Highlight #5 – The Museum of Islamic Art
The MIA sits on the waterfront promenade close by the Souk Watif. Close by, dhows bob in the midday sun, their owners resting in the shade or lazily covering imperfections with a splash of paint. These boats are mostly for tourist sunset cruises, but at this time of day it’s too hot: torpor has set in. One man asks me if I’d like to take a cruise, but it’s almost an apology. He doesn’t want to go out, not in this sun. He’s visibly relieved when I decline and keep walking. I’m thirsty, and I’m hoping that the museum has a café.
The Museum is a striking building. It’s large, and beautifully designed in square-stone geometry. It peers through towering glass windows over the gulf at Qatar’s modern city. It doesn’t look back to the old town, to Doha’s heritage, to the way Islam organically formed the city. This cannot be a co-incidence.
You approach via a seemingly endless pathway, led by a bubbling, artificial river. By the time I arrive, I’m hot and tired, and probably a little burnt. I want to get out of the sun.
Having passed through the inevitable metal detector and security I head directly for the (mercifully present) café, where I wait an aeon while a single waiter meanders through the service of 6 giggling young ladies. There are drinks and sandwiches available, but all I want is water. At least it’s cool in here.
After an age in line, I’m eventually able to present my tiny bottle sparkling mineral water for purchase. The price, I’m told, is 14 Riyals (about $5 AUD), but I get no change from 15. As this is a religious place, I choose to believe this was unintentional.
Once hydrated, I can look around. Smooth white marble dominates, with suspended walkways and sweeping staircases. It’s gorgeous.
The exhibits are beautifully presented over a number of floors, and includes ancient jewellery, books and pottery. A Mohammed Ali exhibition is also on show. Overall, it is not to be missed.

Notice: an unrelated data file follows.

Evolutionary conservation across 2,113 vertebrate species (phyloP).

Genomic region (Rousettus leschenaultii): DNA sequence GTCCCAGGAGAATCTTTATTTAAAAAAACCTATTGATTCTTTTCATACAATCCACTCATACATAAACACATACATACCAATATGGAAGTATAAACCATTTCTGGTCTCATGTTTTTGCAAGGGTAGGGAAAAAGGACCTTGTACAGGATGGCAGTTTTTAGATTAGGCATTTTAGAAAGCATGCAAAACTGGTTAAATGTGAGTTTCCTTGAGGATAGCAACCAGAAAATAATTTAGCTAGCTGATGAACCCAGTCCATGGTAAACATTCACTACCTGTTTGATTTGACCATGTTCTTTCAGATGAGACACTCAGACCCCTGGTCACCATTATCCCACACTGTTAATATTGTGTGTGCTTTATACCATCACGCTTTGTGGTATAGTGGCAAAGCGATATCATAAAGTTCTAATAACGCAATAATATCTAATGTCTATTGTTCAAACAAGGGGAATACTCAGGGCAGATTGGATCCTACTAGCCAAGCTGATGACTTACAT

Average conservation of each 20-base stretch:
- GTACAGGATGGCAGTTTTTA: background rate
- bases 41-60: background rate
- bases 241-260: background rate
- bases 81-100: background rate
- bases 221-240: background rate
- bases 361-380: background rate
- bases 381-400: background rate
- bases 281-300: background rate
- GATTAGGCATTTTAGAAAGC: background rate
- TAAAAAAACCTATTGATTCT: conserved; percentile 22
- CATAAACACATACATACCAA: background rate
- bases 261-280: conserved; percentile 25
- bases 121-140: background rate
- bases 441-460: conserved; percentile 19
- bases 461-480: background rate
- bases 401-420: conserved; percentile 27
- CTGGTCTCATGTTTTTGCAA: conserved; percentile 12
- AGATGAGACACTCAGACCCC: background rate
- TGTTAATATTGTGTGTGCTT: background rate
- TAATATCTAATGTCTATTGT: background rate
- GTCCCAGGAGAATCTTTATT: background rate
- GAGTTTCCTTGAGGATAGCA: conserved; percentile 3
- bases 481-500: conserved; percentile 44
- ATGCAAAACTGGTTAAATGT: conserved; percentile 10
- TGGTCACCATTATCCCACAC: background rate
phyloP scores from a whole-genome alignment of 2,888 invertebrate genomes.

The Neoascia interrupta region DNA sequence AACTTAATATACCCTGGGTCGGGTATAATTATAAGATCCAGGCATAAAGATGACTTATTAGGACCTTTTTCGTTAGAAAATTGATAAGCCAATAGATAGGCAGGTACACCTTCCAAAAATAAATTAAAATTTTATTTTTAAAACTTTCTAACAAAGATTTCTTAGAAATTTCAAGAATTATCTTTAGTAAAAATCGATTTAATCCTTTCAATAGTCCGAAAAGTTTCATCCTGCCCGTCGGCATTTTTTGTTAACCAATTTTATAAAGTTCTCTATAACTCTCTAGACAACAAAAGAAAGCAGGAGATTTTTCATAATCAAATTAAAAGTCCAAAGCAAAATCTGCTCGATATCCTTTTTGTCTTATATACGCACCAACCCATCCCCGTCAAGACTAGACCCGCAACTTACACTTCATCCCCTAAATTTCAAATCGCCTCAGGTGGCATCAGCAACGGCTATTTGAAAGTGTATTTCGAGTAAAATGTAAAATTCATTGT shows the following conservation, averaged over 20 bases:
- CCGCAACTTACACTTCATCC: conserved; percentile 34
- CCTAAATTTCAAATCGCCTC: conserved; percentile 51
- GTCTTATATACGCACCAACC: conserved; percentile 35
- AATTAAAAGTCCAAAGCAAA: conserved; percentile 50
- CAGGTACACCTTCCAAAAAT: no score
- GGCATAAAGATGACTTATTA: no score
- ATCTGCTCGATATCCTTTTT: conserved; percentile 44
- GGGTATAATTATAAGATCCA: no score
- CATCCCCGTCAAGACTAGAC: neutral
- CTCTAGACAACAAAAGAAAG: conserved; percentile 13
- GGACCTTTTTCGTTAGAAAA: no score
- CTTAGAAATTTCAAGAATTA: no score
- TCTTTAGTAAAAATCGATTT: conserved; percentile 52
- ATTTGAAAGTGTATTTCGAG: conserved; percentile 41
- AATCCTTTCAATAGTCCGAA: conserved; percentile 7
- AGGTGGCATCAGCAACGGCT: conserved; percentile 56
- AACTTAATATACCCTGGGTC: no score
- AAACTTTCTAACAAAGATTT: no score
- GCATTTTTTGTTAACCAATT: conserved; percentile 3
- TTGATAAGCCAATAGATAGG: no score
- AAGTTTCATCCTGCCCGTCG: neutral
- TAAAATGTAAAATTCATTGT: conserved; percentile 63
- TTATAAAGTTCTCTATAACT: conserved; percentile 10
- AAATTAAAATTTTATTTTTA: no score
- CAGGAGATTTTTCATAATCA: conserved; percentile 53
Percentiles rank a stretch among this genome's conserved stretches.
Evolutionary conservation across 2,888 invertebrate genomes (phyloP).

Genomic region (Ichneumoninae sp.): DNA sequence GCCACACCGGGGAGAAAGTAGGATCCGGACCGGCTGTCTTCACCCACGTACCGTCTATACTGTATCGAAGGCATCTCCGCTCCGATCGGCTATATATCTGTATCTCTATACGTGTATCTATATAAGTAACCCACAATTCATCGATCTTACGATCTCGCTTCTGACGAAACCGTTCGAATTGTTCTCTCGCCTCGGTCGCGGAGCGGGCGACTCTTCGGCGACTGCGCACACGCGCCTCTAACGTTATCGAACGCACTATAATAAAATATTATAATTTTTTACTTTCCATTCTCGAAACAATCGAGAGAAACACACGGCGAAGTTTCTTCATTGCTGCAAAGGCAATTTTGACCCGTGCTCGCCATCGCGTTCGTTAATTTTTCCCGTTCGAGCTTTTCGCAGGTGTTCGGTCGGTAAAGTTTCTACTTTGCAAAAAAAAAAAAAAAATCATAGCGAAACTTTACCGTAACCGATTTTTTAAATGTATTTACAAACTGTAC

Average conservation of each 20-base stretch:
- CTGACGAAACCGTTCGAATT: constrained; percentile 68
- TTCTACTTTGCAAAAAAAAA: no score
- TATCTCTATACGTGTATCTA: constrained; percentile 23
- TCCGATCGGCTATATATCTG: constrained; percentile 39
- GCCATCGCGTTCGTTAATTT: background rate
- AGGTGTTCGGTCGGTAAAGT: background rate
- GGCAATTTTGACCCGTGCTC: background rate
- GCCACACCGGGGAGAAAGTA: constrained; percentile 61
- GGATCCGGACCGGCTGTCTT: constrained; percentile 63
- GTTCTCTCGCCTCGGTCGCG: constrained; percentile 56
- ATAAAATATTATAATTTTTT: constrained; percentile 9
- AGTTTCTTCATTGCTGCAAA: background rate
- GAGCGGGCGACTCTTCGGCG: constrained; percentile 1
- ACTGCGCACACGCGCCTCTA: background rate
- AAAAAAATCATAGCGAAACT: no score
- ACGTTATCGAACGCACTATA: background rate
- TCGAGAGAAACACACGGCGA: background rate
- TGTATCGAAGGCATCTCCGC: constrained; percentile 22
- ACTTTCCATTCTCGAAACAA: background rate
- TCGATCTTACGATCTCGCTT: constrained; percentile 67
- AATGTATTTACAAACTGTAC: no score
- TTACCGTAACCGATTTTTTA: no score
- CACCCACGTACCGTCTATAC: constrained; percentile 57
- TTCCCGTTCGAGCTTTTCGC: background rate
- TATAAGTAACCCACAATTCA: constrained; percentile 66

By now, my feet are sore, and I take the opportunity to return to my hotel in the Souk. This is my last night in Doha, and I’m glad I took the extended stop-over rather than slumming it in the airport. If I had any regrets, it’s that I didn’t get out to the desert. After all, fancy coming to the Middle-East and not seeing sand. Idiot.
That night, I head back into the Souk for dinner. Ideally, I’d like to eat a local meal. I locate a well recommended rooftop restaurant, but the shutters are closed as the wind is too high. On my request, they open up and give me a seat on the balcony, but this wasn’t preferential treatment: they were virtually empty. A large screen TV on the wall blares out the premier league.
They don’t have local specialities, or at least not on this menu. I can eat Indian food, Australian or Brazilian steak. I opt for tandoori, and sure, it’s nice, but I still can’t wash it down with a beer. The muezzin rings out over the darkening city.
As is my usual practice, I’ve selected an early morning flight out of town. One of the magnificent turquoise taxis collects me before sun-up. My driver is an Indian fellow, and garrulous. Where are you from? Do you like cricket? Have you been to India?
More than 88% of workers in Qatar are foreign, with Indians being the largest group – there are about 650,000 Indian workers here. There has been a lot of criticism of Qatar’s employment policy, which has hit the spotlight after the nation won the bid to host the 2022 Football World Cup. The kafala system, as it is known, prevents workers from changing jobs or, indeed, leaving, without a permit, and many have described this as leading to a form of modern-day slavery. My driver expresses no concern, though. He says the country has lots of money, and a good government. He’s happy.
I tell him I haven’t (yet) been to India, but I’ve been to Nepal. He is strangely quiet for a time, then says “Are you angry at me now?”. I’m not quite sure what he means.
$25 later and I’m in the terminal. I doubt I’ll be back in Doha, unless the UN employs me and sends me on a conference tour, but it was definitely worth it.